Water-saving Greenway Street Garden: Austin Open Day Tour

November 11, 2019

As Austin gardeners scramble today to get tender plants under cover ahead of an expected hard freeze (seems too early!), let’s continue with coverage of the recent Open Day tour sponsored by The Garden Conservancy. Green House on Greenway, the 2nd garden I visited, reminded me of my own garden’s conditions: lots of trees, lots of shade, and a sloping lot that sheds rainwater and can easily cause erosion.

Luckily for the homeowners, their daughter is landscape architect Jennifer Orr of Studio Balcones. Reducing runoff and erosion in a sloping yard like this is challenging when you have mature trees because you can’t just regrade the whole lot without disturbing or covering their expansive roots. Jennifer added check dams — a line of rocks running across the slope — to slow runoff and give it time to soak into the soil. She also planted a lush understory of native and adapted grasses, perennials, shrubs, and ornamental trees to slow and soak up runoff.

A steel-and-gravel stair (middle left) invites visitors into the garden…

…and leads to an entry walk of concrete strips and gravel. Jennifer continued the concrete strips over to the carport’s driveway, creating an interesting pattern, welcome breathing room at the front of the house, and permeability for rainwater to soak into the soil.

Here’s the side view from the carport. Extending permeable paving out from the house creates a courtyard feel and prevents the dreaded green-mustache planting bed along the foundation.

The carport enjoys a pleasant view through the trees, and steel mesh along one side gives vines a toehold for additional greenery and privacy.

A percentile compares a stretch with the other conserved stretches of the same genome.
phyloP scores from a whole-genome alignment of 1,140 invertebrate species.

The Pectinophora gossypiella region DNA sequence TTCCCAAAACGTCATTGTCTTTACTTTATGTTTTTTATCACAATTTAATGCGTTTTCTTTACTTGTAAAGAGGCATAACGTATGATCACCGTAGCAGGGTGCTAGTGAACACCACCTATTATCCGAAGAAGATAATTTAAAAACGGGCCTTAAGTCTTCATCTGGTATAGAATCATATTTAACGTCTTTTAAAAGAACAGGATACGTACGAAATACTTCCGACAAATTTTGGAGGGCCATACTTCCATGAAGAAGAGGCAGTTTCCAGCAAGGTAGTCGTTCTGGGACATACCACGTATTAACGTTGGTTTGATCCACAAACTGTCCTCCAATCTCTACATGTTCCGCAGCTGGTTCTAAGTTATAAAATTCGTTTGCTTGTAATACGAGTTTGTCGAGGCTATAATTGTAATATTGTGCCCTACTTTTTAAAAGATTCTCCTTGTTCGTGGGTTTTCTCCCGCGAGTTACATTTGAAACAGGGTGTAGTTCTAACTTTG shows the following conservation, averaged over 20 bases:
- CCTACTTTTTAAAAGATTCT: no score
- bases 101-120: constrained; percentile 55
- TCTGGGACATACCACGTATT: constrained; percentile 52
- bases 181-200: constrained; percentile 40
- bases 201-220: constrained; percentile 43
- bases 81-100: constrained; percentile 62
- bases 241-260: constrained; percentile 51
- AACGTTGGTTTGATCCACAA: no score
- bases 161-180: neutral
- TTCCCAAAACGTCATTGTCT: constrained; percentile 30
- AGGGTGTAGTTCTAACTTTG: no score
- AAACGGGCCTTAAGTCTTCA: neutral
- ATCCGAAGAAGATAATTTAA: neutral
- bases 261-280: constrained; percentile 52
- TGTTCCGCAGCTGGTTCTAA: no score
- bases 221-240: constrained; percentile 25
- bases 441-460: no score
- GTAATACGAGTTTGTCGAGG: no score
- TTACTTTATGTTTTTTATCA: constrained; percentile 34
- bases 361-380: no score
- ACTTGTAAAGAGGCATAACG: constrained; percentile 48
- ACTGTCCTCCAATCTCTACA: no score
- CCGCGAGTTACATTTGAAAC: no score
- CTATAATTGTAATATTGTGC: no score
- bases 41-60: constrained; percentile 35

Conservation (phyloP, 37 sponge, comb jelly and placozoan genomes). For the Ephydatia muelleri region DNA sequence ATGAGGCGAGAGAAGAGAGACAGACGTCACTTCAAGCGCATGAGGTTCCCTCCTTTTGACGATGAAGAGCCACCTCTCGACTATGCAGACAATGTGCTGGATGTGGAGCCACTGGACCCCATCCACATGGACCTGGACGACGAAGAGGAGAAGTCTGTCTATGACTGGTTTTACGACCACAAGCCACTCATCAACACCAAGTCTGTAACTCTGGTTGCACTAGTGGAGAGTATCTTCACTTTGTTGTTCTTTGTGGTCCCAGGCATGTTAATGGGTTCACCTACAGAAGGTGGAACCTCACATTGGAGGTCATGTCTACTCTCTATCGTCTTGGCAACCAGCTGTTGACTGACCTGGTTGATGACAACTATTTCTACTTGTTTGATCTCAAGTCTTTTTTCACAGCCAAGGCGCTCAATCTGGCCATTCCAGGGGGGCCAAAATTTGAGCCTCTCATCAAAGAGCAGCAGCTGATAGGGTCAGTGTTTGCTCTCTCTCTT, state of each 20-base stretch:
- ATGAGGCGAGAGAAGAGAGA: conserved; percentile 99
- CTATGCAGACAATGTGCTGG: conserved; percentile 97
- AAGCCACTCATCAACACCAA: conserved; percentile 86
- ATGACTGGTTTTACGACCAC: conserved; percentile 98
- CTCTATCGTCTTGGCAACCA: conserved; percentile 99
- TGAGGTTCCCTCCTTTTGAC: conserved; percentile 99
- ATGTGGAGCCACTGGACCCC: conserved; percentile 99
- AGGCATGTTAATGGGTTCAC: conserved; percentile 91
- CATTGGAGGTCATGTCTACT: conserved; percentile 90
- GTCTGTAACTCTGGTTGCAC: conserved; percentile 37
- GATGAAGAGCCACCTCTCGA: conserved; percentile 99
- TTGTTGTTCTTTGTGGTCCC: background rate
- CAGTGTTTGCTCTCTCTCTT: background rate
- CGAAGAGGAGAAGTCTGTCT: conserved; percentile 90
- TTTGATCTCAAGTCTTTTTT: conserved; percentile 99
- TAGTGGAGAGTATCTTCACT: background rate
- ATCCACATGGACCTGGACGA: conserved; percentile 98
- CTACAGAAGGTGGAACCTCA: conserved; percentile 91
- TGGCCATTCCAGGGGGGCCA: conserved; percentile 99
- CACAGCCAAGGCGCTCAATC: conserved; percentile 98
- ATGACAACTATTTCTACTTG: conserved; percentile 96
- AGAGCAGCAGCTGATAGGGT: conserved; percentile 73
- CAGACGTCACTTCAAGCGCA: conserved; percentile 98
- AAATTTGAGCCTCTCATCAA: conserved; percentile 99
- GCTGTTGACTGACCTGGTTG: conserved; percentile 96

Gabions — wire boxes filled with rocks — are popular elements in garden design these days, but they started as soil stabilizers for engineering purposes. They still work as soil stabilizers (and check dams), even when made decorative, like these gabion planters filled with holly fern.

Three gabion planters create a small courtyard just off a side entrance.

A wider view shows a check dam running along the slope behind the gabions.

A rear stair from the carport leads to a gravel landing planted with, I think, root beer plant, aka hoja santa (Piper auritum). Under a wide deck, rainwater storage bladders hold water collected from gutters.

The backyard continues sloping downhill, toward Waller Creek, and a lawn gives grandkids a place to play. Jennifer created access and a sort of amphitheater by cutting steps edged with steel into the slope.

Another 5,000 gallons of rainwater can be stored in a cistern in the back garden.

A rustic stair with a clean-lined steel railing leads to the lowest level of the property…

…overlooking the limestone bed of Waller Creek.

Up next: The Davern Oaks Garden. For a look back at the happily-ever-after Berger Street Garden, click here.

I welcome your comments; please scroll to the end of this post to leave one. If you’re reading this in a subscription email, click here to visit Digging and find the comment box at the end of each post.

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